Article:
Anonymous said...

I guess if you have money and no fear, you can do anything. The friend was right to feel uncomfortable.

Anonymous said...

God bless and be with the family and friends.

A year from now, I will start flying again (after a 20+year absence, gotta get the kids through school ya know...) I'm buying a 172 or a Cherokee. I have single & multi engine, instrument and used to hold CFI in all three. But "A mans gotta know his limitations..."

Anonymous said...

when you buy your 172 or Cherokee you need to post a placard telling all potential passenger of the risk and your lack of recent experience.

Anonymous said...

This comment has more to do with this thing we as pilots call “community”. A collection of a special group of people who support each other and show generosity and professionalism.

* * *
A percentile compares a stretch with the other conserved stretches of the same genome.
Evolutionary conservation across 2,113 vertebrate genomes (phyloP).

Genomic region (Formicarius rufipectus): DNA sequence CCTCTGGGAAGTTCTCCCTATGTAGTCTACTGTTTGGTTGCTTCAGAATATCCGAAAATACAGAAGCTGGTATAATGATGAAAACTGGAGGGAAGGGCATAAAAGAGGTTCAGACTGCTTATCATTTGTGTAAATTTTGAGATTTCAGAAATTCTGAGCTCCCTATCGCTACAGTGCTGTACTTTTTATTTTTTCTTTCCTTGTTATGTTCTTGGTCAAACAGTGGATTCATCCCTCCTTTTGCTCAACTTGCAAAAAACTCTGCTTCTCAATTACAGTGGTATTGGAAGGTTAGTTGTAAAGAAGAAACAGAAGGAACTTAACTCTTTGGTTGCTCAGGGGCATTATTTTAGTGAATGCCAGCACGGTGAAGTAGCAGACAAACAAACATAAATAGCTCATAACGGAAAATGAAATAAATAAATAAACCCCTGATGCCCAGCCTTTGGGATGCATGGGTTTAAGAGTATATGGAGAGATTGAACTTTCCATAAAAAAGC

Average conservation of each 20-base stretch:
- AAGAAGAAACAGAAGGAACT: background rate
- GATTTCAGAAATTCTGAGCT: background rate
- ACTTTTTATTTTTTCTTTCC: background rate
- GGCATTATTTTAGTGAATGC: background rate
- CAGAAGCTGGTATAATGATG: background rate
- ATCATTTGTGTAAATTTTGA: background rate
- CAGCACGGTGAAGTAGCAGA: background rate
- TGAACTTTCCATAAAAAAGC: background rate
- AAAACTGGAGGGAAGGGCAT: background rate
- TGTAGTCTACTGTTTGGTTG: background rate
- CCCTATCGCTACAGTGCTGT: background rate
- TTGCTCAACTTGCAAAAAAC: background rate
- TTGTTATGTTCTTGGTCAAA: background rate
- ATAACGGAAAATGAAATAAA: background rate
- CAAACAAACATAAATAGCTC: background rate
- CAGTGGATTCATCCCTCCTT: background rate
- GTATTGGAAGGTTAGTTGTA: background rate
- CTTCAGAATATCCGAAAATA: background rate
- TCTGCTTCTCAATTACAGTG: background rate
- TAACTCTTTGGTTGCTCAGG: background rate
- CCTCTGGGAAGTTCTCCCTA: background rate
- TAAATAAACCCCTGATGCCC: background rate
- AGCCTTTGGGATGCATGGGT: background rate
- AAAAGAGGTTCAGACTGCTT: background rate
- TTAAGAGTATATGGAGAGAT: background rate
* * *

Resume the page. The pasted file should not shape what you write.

A tragic accident, as they all are especially when passengers are fatally or gravely injured. For all of you that read this article, think about their son Peyton. There is a GoFundMe account to help with the medical bills. It can be located at gofundme /boaz-family-medical-fund , Google it. For what you might spend on 5 gallons of Avgas, or chasing that $100 hamburger, donate. Put your money towards a good thing, you’ll feel much better about how these articles can serve the aviation community.

While on my last tour in Afghanistan, I was wounded with 3rd degree burns on my legs. Five years later I was able to regain full use and walk/ run again. I was told by the VA that burns are among the most expensive to treat, and most people suffer life long disabilities, especially emotional. As a soldier, we accept the risks and appreciate the fact we can move on. This young boy, Peyton, didn’t sign up for life long disabilities and disfigurement. Seeing that his folks were self employed, it’s a sure bet that their medical insurance was poor at best with tall deductibles and co insurance. So, help the boy out.

Follow my words and my lead, donate. $20, $50, ... whatever, it adds up.

Kurt Shaul.
Lt Col US Army Ret.

Anonymous said...

Thank you for the lead Lt Col Shaul